Yesterday, our own Elizabeth Minkel pondered if Twitter fiction could be real art. She cited Teju Cole, a literary Twitter master, but what does he have to say about how Twitter affects his writing? “My memory is worse than it was a few years ago, but I hope that my ability to write a good sentence has improved,” he told The New York Times.
For over twenty years, from the thirties through the fifties, a group of Oxford writers who called themselves The Inklings met weekly to drink, exchange ideas and read aloud their drafts. Though J.R.R. Tolkien and C.S. Lewis were easily their most famous members, the group had other notable figures, among them the language historian Arthur Owen Barfield. In The Chronicle of Higher Education, a history of the group.
Nicole Krauss has taken her family to deserts in Chile, a lice-infested nursery in Tel Aviv, Sarajevo, Capri, and even the Arctic, but she’s never been on a beach vacation. She tries to relax and searches for the meaning of paradise in Turks and Caicos in her essay for Condé Nast Traveler.
Last week, I told you about Rebecca Solnit’s essay “Eighty Books No Woman Should Read,” which is a tongue-in-cheek riff on Esquire’s “80 Books Every Man Must Read” list. Now, here’s a fascinating rebuttal from Electric Literature in which Sigal Samuel ponders what might be gained by reading sexist old white guys.
Are you a guy with good taste in frames and fiction? Then come to the next I Like Your Glasses: Literary Speed Dating. CoverSpy and Housing Works Bookstore Cafe will be hosting the event on February 12 at the store. Tickets are $15 (including a free drink), but gents can get their tickets for $12 if they use the promotional code “QUEEQUEG.” To see what you’re in for, read our essay on attending the first I Like Your Glasses.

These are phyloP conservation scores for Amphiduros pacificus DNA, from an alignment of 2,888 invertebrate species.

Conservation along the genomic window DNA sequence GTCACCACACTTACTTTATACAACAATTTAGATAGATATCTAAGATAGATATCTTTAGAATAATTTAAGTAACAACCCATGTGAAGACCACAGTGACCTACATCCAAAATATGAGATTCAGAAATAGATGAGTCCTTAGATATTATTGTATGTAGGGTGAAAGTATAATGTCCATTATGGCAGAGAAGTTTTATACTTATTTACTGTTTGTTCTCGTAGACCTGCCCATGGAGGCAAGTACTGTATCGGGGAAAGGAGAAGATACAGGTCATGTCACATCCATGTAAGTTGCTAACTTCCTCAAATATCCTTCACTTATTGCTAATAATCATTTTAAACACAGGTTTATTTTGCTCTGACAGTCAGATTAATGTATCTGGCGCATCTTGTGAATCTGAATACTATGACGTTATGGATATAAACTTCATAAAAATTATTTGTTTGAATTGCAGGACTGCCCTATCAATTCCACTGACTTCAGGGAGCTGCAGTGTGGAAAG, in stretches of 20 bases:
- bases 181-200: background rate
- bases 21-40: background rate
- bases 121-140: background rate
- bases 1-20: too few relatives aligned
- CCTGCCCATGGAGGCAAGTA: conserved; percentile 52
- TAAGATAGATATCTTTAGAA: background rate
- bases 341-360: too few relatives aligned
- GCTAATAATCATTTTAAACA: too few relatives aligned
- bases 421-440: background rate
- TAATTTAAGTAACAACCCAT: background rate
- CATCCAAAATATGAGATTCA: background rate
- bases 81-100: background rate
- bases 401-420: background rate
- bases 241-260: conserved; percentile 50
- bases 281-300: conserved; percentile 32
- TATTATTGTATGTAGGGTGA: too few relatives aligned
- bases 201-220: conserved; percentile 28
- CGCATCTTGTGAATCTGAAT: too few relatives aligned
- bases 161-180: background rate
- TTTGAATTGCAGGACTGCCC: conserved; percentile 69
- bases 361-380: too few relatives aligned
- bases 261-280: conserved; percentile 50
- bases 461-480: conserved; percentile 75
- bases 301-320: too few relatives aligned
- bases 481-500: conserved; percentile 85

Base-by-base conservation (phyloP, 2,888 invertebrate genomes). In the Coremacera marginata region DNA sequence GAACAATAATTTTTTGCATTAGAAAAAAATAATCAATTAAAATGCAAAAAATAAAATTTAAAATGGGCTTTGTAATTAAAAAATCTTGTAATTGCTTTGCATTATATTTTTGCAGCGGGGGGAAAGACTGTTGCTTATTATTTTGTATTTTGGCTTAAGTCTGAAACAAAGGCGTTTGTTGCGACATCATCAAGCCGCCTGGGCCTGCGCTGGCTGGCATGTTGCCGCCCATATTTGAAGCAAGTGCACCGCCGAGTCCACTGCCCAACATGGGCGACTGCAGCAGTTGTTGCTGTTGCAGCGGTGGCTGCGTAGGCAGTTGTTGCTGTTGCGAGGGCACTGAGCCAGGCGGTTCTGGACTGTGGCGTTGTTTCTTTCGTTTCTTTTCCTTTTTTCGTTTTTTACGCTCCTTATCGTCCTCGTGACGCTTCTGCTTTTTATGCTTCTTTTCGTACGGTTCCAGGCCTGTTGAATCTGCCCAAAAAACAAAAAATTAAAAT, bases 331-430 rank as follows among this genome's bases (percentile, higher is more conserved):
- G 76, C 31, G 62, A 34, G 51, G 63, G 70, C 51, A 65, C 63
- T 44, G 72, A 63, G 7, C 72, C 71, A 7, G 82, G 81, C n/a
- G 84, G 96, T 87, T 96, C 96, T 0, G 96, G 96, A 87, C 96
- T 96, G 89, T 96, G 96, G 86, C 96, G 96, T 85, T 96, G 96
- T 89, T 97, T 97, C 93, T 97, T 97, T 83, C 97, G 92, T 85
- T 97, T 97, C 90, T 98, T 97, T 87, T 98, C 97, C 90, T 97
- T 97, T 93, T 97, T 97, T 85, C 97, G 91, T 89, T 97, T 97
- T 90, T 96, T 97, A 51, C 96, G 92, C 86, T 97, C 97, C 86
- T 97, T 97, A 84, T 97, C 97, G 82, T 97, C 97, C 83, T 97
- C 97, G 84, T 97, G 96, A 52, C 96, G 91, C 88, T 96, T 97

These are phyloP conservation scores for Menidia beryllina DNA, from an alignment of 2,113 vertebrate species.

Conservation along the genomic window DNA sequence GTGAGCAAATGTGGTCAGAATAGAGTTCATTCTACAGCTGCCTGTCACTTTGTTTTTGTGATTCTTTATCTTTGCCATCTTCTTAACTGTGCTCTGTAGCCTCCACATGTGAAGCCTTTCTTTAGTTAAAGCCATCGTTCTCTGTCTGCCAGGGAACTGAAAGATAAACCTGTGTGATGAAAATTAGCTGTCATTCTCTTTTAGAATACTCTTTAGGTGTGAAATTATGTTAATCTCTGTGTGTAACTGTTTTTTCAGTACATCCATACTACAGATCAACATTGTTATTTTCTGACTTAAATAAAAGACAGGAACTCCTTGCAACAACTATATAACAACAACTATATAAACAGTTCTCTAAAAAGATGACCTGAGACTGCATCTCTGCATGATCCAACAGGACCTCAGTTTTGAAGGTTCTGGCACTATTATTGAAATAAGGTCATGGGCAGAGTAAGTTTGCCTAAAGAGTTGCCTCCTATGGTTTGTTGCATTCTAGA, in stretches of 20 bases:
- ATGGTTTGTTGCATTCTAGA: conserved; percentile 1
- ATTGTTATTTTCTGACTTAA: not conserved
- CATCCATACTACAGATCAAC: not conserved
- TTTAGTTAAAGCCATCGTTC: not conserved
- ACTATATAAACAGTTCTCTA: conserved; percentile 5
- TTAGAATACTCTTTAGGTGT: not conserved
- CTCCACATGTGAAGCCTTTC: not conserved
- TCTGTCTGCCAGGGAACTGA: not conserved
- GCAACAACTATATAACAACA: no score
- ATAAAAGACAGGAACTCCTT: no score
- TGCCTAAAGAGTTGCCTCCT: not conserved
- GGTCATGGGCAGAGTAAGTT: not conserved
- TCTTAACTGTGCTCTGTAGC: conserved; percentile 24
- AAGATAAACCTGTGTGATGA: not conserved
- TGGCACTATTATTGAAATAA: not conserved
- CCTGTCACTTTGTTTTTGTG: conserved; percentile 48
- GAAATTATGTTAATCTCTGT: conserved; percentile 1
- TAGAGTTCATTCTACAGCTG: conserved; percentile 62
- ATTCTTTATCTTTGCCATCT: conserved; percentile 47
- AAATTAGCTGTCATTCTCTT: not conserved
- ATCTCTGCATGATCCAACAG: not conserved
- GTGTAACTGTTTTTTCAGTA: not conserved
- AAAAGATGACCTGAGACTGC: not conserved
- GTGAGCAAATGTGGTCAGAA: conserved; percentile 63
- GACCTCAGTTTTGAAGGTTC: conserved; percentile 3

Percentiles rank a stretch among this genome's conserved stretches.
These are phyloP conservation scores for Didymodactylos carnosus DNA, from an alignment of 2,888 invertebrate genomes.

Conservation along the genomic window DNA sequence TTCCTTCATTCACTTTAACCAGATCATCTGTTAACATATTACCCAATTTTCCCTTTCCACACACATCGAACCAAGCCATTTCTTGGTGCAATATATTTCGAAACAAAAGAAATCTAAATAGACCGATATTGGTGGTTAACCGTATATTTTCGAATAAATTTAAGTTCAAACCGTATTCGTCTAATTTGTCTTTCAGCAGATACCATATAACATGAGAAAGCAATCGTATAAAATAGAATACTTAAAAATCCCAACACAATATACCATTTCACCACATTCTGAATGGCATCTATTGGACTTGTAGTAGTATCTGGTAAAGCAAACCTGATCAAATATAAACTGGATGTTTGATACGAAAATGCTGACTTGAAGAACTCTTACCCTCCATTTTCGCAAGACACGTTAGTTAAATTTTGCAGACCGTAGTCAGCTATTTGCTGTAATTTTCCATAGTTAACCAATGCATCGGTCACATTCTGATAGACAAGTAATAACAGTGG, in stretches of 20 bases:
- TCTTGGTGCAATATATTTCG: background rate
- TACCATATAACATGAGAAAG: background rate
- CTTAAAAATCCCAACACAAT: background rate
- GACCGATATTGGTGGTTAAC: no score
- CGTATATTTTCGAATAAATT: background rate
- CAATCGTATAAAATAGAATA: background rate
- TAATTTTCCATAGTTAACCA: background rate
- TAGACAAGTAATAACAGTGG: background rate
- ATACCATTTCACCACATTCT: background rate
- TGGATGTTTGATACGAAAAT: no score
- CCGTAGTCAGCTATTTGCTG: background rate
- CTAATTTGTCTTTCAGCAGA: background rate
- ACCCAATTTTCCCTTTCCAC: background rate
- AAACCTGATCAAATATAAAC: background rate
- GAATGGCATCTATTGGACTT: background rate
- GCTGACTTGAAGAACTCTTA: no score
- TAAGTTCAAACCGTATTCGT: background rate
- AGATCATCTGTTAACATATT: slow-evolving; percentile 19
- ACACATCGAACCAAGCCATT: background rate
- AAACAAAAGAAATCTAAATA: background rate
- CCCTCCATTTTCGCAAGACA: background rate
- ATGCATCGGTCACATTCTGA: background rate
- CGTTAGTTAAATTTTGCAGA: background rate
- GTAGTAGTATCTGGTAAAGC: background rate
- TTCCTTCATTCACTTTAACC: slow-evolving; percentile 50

“Language on a daily basis is being recycled. Our students are learning the language of the old and new masters; they are taking them in, mixing their words with the language they know, creating something new. Yet something there remains. Something familiar. Something like a forgotten first kiss. Like a well-known song sung in a different language.” Ira Sukrungruang on “Thirteen Ways of Looking at Deep Reading and Mimicry, With an Ending that Totally Plagiarizes Wallace Stevens.” After all, who doesn’t want to plagiarize Wallace Stevens?
The Atavist has been killing it lately. Last month, I was riveted by Joshuah Bearman’s outrageous (and completely true) story of one Brit’s attempt to bring a “Baghdad Country Club” to the city’s Green Zone. This month, “Mother, Stranger,” Cris Beam’s account of her abusive mother–a distant relative of William Faulkner–had me on the verge of tears.
If you find cat hair in a book you checked out of the Novorossiysk Library, don’t worry. It belongs to the newest librarian. Kuzya the cat started off as a pet at the Russian library but was promoted after patronage increased due to his presence. The new library assistant even wears a bow tie.
After a Boston attorney banned the publication of Leaves of Grass, Walt Whitman set out to defend the book, arguing that the sex that earned the book censorship was an integral part of the experience he wanted to convey. In an essay for Salon, John Marsh examines Whitman’s defense in light of the content of his work, exploring the ways in which he upset Puritan mores. You could also read our own Michael Bourne on how Walt Whitman saved his life.